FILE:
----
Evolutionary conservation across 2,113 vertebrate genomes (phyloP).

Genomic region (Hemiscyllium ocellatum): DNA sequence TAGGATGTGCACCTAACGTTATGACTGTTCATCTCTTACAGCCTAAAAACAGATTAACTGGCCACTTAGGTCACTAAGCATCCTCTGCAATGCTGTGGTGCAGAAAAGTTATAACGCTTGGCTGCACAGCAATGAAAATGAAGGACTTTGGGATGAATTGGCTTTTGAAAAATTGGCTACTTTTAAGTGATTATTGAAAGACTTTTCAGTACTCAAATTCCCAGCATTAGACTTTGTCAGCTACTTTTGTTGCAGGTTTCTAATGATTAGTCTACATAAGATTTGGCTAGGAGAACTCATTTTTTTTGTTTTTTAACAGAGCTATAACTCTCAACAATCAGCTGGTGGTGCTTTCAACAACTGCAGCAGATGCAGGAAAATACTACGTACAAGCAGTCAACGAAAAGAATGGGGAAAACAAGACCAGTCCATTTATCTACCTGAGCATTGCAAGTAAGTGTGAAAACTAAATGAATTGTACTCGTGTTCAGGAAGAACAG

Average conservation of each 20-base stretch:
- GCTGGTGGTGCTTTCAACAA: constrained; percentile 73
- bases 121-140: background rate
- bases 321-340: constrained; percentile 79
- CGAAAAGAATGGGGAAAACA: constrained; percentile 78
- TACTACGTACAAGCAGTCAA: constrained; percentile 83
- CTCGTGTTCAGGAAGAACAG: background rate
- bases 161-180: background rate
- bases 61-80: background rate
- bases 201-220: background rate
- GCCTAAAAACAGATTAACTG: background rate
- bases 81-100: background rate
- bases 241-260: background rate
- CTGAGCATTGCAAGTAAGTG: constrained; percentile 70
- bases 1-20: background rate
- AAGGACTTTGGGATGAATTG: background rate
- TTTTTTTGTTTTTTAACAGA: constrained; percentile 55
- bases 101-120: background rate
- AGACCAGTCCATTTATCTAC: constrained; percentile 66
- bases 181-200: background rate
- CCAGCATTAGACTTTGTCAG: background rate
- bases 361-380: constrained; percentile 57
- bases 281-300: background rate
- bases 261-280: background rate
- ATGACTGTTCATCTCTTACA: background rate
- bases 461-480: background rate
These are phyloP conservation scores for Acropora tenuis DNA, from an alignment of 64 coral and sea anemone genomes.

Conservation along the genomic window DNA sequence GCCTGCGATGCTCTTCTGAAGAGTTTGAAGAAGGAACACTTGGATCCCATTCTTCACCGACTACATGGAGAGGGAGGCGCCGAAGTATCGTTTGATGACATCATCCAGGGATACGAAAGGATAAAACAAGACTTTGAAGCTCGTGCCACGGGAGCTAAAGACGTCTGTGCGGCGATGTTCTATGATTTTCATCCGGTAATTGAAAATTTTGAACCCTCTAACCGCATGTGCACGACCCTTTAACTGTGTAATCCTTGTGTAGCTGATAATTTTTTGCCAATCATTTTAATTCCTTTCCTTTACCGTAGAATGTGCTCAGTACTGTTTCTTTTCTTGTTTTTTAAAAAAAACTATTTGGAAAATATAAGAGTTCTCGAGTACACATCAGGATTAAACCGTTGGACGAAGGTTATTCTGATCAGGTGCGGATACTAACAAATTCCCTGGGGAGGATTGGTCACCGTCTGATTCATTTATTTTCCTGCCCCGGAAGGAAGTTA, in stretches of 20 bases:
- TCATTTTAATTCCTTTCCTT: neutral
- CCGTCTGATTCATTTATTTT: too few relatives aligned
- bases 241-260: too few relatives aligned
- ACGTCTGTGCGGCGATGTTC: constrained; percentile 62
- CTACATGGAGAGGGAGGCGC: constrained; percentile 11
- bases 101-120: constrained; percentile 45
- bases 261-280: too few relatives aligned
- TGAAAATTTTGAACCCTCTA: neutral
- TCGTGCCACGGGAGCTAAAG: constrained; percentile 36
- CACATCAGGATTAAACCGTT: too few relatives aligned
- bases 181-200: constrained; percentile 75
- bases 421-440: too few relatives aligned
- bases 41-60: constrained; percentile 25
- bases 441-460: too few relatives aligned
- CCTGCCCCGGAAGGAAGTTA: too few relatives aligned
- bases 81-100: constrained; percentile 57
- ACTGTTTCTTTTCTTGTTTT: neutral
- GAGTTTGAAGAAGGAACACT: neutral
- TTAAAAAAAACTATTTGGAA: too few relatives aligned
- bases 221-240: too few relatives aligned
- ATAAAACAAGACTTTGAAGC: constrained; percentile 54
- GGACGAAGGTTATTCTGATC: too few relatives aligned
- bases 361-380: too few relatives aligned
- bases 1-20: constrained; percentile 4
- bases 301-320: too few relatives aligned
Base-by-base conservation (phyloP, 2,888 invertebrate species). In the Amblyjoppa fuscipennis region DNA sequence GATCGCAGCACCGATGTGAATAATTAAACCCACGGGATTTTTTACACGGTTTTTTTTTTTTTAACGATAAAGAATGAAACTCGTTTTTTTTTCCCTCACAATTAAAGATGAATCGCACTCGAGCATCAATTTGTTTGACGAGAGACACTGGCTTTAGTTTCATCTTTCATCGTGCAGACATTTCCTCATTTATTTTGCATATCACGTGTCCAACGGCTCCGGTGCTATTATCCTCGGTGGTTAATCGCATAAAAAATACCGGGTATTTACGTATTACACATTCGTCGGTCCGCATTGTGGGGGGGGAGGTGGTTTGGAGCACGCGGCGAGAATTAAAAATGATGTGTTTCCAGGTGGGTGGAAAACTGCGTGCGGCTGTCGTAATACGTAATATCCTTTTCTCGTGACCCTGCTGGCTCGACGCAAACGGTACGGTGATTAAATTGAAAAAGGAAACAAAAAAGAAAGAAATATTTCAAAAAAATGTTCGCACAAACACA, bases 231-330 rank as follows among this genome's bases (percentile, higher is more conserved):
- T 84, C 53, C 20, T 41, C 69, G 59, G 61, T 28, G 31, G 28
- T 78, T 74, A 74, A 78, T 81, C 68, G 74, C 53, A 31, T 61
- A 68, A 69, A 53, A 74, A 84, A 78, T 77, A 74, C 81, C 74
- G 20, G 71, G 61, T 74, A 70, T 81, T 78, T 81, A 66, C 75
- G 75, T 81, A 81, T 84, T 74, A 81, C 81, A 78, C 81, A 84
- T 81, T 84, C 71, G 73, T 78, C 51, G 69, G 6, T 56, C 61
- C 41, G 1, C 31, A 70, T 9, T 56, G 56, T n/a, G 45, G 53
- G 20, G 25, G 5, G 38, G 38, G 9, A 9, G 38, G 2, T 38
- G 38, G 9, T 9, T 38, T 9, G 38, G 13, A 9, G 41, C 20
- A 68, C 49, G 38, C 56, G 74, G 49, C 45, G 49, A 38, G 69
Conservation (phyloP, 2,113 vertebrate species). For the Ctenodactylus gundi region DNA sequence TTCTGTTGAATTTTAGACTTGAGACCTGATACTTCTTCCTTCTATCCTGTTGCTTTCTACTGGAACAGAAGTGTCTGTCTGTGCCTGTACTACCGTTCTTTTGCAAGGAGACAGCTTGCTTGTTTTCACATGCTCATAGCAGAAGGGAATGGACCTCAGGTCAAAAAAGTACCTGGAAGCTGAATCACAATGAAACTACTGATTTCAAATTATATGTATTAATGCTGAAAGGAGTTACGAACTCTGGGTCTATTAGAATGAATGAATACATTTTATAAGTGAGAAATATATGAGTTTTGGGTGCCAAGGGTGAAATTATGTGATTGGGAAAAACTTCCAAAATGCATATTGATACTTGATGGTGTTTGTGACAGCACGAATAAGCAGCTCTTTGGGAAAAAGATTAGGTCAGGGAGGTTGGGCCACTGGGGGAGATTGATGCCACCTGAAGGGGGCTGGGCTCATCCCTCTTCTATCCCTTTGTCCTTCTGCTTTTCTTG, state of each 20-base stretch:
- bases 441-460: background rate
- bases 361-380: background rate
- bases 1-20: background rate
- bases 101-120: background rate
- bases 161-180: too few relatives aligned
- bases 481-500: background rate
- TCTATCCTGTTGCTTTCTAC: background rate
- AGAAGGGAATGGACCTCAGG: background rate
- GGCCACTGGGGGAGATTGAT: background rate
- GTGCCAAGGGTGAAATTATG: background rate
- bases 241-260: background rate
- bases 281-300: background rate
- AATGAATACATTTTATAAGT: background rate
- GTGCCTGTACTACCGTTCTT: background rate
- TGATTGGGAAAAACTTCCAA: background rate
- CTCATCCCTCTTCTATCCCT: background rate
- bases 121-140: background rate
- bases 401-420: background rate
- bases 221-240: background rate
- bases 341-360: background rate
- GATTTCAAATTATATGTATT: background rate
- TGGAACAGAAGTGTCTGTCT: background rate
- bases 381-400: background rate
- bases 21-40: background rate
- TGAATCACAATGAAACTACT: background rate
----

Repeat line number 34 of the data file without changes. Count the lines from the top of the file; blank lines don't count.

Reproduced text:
- ACGTCTGTGCGGCGATGTTC: constrained; percentile 62